So yes, retrofits can and are legal (at least in the US) whether or not you like them.
    #14
  15. petertakov

    petertakov Been here awhile

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    I never said they are illegal in the USA and I couldn't care less, to be honest.
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  16. Tripped1

    Tripped1 Smoove, Smoove like velvet.

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    They aren't illegal in Japan.

    ...and trust me they DO check both focus and brightness.
    #16
  17. spiderman302

    spiderman302 Recalculating

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    Those who say that modifying headlights is illegal, using leds, will then tell you that you can upgrade to a brighter halogen bulb. Hypocrites.

    I will highly agree that the previous leds bulbs were bad and should not be used because they had poor focus and created glare.

    But the new crop of leds have better focus, create clean cut off, and put more light down the road where it needs to be and makes driving at 70 mph safer.

    3,000 pedestrians and bicyclist die, 33,000 are injured each year because of inadequate lighting, drivers over driving their ability to see at night and react in time.

    The real driving factor should be How far the low beam projects down the road to see danger at 70 MPH.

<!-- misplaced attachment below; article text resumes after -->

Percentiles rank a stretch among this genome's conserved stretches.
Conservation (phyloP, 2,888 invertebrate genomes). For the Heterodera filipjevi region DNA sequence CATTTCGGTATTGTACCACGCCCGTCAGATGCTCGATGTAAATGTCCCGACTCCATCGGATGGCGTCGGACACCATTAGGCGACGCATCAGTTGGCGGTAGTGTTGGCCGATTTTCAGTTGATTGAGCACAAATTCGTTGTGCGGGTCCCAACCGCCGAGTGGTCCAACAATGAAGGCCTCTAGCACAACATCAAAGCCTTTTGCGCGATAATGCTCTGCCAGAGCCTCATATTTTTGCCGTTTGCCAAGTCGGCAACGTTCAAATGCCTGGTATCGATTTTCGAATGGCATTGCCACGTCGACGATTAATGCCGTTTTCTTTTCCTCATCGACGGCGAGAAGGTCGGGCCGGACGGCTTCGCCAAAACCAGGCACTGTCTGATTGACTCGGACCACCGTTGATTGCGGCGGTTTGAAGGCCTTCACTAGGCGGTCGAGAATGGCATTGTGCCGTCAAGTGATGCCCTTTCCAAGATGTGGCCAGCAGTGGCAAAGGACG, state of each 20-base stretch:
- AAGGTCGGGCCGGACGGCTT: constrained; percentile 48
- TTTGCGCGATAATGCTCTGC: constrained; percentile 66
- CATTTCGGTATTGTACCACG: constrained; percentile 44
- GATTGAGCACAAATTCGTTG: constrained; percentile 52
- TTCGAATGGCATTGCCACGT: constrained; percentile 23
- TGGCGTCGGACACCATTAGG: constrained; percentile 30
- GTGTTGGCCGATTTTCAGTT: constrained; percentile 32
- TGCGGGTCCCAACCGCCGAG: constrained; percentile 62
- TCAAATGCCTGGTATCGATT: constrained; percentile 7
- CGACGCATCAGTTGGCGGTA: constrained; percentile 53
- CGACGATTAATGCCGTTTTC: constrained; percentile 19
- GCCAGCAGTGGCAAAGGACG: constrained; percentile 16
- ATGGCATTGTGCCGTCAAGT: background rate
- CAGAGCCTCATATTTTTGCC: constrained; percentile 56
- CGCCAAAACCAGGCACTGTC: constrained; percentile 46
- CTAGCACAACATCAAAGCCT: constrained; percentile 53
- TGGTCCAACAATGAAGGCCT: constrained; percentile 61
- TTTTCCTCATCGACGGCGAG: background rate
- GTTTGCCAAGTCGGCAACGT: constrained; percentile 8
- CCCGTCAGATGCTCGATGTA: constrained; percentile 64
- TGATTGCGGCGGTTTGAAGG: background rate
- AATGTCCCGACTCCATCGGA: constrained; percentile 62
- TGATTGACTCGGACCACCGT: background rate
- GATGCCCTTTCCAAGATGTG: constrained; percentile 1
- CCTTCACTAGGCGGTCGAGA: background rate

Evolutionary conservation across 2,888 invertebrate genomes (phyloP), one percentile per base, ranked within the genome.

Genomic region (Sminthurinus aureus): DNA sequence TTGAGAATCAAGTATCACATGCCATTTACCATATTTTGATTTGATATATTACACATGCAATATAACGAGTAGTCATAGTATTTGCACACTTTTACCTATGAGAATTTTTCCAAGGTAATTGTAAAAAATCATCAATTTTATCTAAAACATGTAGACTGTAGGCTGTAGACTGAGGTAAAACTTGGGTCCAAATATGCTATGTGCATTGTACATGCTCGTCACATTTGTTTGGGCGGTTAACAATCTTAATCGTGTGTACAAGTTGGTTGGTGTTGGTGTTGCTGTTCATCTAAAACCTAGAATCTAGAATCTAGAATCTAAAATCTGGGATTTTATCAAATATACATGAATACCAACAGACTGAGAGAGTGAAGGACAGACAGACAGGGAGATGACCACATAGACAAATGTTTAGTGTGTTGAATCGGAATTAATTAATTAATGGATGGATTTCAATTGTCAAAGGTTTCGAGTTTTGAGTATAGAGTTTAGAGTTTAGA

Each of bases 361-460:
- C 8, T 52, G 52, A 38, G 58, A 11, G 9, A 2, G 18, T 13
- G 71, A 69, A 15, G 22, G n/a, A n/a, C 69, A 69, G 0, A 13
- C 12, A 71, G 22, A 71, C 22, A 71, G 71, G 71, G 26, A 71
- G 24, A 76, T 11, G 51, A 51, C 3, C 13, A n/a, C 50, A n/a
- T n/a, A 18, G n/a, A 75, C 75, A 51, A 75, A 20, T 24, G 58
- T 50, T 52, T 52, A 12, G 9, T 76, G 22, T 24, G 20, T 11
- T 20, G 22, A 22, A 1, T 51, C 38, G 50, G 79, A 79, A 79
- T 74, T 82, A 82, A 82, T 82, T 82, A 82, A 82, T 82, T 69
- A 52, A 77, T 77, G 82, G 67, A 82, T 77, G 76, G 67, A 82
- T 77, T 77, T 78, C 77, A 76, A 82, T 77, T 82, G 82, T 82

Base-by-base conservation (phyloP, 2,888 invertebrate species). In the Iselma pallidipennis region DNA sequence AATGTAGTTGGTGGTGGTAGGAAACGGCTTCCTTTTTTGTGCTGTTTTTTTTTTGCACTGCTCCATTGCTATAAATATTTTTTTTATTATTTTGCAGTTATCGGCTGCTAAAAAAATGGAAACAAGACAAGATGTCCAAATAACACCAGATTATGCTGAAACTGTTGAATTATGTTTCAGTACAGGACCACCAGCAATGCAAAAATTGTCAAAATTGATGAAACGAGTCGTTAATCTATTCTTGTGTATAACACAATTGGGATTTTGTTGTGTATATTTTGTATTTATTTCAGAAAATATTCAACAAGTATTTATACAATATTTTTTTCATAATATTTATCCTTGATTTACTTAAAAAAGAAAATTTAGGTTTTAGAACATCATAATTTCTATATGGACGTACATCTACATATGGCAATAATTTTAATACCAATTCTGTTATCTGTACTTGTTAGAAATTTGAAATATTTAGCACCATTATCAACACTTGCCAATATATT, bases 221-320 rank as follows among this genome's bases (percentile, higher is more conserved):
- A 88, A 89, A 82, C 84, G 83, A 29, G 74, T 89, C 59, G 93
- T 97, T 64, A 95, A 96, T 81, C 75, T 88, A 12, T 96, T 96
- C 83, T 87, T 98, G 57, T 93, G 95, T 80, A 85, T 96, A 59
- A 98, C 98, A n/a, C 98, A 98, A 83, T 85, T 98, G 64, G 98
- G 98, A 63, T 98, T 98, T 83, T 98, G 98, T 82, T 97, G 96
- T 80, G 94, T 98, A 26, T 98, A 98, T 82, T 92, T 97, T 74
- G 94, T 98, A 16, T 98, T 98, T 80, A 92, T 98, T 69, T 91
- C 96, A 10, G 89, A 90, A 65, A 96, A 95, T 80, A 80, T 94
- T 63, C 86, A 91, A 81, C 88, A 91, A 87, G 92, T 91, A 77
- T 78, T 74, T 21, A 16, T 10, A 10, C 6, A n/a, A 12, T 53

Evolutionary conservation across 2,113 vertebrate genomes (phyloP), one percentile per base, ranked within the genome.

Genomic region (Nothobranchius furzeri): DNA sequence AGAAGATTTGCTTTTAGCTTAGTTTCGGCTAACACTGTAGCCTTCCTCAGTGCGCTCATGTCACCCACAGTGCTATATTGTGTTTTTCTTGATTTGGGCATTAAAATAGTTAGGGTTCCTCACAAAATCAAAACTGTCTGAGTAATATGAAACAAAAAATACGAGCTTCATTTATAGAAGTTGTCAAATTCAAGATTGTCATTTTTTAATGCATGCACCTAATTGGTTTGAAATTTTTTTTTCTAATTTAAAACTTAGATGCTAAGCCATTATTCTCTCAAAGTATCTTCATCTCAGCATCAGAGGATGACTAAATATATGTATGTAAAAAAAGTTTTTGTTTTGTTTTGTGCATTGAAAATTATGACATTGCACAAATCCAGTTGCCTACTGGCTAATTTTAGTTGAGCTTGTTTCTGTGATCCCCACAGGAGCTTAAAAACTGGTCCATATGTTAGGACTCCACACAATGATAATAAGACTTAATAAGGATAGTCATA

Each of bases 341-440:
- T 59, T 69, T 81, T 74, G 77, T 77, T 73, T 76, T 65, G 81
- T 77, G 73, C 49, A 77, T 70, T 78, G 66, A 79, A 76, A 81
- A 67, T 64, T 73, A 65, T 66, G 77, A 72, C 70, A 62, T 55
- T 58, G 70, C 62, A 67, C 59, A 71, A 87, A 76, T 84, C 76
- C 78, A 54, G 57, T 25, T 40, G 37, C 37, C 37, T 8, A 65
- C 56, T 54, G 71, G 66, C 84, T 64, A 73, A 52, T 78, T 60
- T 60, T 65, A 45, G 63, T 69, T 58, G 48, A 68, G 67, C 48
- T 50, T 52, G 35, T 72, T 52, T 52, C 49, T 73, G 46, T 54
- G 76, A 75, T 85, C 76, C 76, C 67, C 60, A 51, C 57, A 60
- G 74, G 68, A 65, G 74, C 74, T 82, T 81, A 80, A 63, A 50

If we raise the light floor up to see better, we will be less sensitive to glare..... we have to change the paradigm.

    If you want to know what works, There a some other web sites that do light comparisons for you. bulbfacts, headlightrevolution, and others.

    If you are looking at reviews check the dates as many are old.....
    #17
  18. rockland213

    rockland213 Been here awhile

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    My two cents ......
    The lights on most cars, trucks and motorcycles are way to bright now.
    I go to work when it is dark and almost every morning get the temporary blinding from someone coming the other way.
    Last year at march moto madness I was amazed at the number of BMWs with extra lighting and the way they had them mounted. Most of them do very little to no off-roading and leave them on all the time, even cruising the campground because they think there kool....... FYI. If your one of these people ( your not kool)